WASHINGTON (AFP) – Foreigners in federal courts in the United States face harsher penalties and are more likely to be convicted than US citizens, a study released Wednesday found.
According to the study in the American Sociological Review, 96 percent of convicted non-US citizens received a prison sentence in 2008, compared to 85 per cent of US citizens.
“This is a major issue given that the number of non-US citizens sentenced in US federal courts increased nearly five-fold over the past two decades,” said Michael Light, an assistant sociology professor at Purdue University and the study’s lead author.
Researchers analysed US federal district court data from 1992-2008 for the study.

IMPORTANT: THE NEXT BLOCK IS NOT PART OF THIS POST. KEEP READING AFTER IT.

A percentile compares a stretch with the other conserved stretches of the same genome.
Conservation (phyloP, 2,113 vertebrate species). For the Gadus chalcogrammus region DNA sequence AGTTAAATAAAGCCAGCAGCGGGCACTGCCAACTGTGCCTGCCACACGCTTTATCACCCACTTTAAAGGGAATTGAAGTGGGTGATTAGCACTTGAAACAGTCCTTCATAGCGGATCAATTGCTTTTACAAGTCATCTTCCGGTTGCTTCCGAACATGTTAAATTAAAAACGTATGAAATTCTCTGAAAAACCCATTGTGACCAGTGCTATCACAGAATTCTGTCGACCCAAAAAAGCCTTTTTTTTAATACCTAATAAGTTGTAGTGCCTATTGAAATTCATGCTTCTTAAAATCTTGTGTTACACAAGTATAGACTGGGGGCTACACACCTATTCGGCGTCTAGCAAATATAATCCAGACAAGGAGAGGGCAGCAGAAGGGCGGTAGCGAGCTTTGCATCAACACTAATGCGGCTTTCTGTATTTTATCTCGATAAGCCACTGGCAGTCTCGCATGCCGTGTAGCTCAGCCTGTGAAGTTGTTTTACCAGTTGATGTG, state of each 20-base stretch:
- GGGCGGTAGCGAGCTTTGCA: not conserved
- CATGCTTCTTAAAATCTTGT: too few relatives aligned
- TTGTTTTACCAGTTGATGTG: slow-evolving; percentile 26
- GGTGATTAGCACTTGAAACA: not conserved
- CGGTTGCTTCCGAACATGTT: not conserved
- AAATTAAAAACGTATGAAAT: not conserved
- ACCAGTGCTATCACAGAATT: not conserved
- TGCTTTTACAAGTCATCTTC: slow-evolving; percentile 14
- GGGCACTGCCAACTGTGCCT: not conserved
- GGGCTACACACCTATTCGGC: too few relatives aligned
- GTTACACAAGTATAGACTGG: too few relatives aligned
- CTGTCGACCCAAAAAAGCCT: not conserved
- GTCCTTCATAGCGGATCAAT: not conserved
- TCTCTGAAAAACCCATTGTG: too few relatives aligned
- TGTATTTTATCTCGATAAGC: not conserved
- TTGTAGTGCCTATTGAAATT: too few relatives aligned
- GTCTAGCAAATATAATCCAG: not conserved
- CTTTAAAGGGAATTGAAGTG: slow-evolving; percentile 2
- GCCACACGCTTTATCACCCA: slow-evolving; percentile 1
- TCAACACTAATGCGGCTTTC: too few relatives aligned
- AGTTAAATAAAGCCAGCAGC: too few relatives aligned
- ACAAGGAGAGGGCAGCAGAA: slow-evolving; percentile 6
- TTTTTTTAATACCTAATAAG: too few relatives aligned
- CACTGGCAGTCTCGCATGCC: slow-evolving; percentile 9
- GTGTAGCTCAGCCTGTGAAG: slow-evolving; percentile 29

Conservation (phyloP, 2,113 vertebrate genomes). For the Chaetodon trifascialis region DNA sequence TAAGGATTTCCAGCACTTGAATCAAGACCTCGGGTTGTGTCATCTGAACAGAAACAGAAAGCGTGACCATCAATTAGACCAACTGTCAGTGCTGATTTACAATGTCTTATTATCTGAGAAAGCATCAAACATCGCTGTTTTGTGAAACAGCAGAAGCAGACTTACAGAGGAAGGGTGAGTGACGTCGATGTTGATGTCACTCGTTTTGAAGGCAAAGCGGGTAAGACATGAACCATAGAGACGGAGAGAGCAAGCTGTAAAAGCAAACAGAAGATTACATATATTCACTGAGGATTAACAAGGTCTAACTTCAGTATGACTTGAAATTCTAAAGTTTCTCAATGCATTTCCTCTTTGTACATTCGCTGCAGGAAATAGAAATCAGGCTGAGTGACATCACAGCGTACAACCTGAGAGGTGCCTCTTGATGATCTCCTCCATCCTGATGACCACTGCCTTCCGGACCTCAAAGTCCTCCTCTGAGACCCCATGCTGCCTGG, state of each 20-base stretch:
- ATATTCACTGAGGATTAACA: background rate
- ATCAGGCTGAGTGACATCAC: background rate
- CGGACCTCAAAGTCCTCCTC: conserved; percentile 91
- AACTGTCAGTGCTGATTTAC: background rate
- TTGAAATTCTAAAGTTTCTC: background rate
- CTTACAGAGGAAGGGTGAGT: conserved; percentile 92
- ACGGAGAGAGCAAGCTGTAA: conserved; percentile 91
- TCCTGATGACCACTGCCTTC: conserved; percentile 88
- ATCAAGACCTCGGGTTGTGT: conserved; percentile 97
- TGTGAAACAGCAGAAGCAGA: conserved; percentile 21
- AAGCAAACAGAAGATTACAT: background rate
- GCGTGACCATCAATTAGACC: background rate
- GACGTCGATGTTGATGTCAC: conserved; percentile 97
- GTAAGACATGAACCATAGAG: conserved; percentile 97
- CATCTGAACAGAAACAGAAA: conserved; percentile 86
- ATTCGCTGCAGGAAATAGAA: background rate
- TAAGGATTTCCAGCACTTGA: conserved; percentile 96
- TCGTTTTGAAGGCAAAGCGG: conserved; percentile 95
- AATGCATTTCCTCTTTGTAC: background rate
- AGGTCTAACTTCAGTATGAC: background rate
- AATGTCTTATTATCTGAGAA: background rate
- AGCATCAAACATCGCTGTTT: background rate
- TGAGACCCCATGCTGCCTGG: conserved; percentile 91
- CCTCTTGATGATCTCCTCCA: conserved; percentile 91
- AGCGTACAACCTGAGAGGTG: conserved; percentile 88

In a statement, Light said a sentencing penalty exists for non-US citizens and found that in 2008, they received between two and four months additional prison time compared to US citizens. Researchers accounted for factors such as criminal history or the seriousness of the offense.
The issue is a growing concern as the number of non-US citizens in America – estimated at more than 22 million – continues to expand, Light said.